Aside from the given undesirable circumstances of the farmers, the physical and mental health of the farmers should also seek attention in today’s society. With the constant change in our environment, the well-being of the farmers can impact the food production as well as the sustainability of our agriculture. According to Yazd et al. (2019), there are some risk factors when it comes to the farmer’s physical and mental health, which includes exposure to pesticides, climate changes, and financial challenges. Pesticides are neurotoxic which can be dangerous for the person’s neural system since it can result in mental illness. It also has organophosphates which can result in harmful effects to the body when inhaled, examples are dizziness, vomiting, irritation, dementia, and so forth (Elahi et al., 2019). Climate changes can also affect the farmers’ health since the Philippines is known for its floods and droughts. Talukdur et al. (2021) stated that farmers are not provided with enough proper protection for severe weather conditions from the government which is why it affects the security of the food supply as well as the overall health and safety risks of the farmers. Not only that, but financial difficulties can negatively impact the lives of the farmers. During a financial crisis, farmers may be dealing with high debts, high production cost, decreased product sales, taxes, living expenses, and so on considering that they do not receive a fair income. It challenges the farmers in sustaining their agricultural livelihood in providing for their essential needs which contributes additional stress to their mental health. These risk factors become the chronic stressors for the farmers that can lead to anxiety and depression. It may result in lack of self-confidence, loss of appetite, loss of social communications, difficulty in focusing, fatigue, insomnia, and many more. Therefore, the government should provide accessible health care services and systems, implement a better public health policy, and build infrastructures for unpredictable weather events, to ensure the well being as well as the safety of each farmer are well taken care of in order for our agriculture to continually develop and progress.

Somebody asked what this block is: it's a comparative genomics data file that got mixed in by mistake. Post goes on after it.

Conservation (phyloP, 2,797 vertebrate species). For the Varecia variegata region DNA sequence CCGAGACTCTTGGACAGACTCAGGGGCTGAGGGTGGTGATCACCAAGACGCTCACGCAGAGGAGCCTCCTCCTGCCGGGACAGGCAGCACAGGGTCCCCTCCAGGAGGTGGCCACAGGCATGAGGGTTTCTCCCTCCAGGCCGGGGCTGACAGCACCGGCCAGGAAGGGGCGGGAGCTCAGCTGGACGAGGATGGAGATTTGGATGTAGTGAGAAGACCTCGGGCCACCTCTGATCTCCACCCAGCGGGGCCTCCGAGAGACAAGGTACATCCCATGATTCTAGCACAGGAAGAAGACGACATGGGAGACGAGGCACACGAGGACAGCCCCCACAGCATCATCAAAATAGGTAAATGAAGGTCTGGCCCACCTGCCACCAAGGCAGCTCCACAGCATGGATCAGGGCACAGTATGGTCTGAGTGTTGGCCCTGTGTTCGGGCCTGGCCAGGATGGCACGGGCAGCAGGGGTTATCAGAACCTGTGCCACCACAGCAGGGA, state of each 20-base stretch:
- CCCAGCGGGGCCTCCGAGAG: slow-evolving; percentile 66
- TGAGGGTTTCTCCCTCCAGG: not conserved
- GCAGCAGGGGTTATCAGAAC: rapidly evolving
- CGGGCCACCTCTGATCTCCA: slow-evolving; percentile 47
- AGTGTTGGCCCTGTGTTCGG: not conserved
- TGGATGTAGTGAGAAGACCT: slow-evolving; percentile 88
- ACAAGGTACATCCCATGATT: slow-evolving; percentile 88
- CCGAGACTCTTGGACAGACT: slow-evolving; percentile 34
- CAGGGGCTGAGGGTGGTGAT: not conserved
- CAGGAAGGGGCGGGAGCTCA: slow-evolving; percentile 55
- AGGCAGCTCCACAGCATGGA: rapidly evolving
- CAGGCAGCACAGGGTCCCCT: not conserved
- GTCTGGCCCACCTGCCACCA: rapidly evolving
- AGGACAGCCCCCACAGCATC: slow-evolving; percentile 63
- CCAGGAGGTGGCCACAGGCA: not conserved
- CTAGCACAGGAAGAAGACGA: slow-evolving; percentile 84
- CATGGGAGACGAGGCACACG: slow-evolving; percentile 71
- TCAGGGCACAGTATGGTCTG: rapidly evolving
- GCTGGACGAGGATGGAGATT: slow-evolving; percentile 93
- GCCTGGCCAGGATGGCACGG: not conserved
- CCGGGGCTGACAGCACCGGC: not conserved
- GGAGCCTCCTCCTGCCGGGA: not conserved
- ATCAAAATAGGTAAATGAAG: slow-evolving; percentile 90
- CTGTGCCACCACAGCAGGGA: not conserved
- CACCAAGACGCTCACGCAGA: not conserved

Supporting farmers in little ways can positively affect the community in various ways. According to Cherkashyna in 2021, it positively affects job opportunities and tax control, financial support for the community, environmental issues, health improvement, animal support, seasonal goods, unique variety and tips, community connection, and support for the future. In order to help farmers, it is the government who shall shoulder the support for them. Alburo stated back in January 2022 that the government enacts laws for farmers and provides them with tax incentives which are geared towards supporting and increasing agricultural production and activity. This means that the government provides incentives for farmers and agricultural folk to have more farmers in the future and to make agriculture a productive activity, as well as to encourage the notion that people can earn from farming. The Republic Act No. 11321 or the “Sagip Saka Act of 2018” established the “Farmers and Fisherfolk Enterprise Development Program” in order to achieve sustainable and modern agriculture and food security by helping agricultural and aquaculture folk to increase their production and income. The 12th section of the act enumerates the available tax exemptions and incentives which are as follows: one, gifts and donation of real and personal properties shall be exempt from donor’s tax; Two, the local government unit shall exempt structures, buildings, and warehouses utilized for the storage of farm inputs and outputs from real property tax, provided that the assessed value of the property does not exceed P3,000,000.00: thirdly, the Land Bank of the Philippines shall provide preferential rates and a special window to accredited farmers and fisherfolk; fourth, exemptions from income tax may be provided for income arising from the operation of the enterprise, provided that the farmer and the fisherfolk cooperatives and enterprise shall register as barangay micro business enterprise pursuant to Republic Act No. 9178 (Barangay Micro-Business Enterprise Act of 2002). These incentives are rather appealing to farmers—however, with the rising rates of groceries, it is hard to earn for a daily living and still have extra income for education and hobbies. Considering that they are the ones providing our groceries, it might be a good idea to include a grocery pass as an incentive and as compensation for agricultural and aquaculture folk.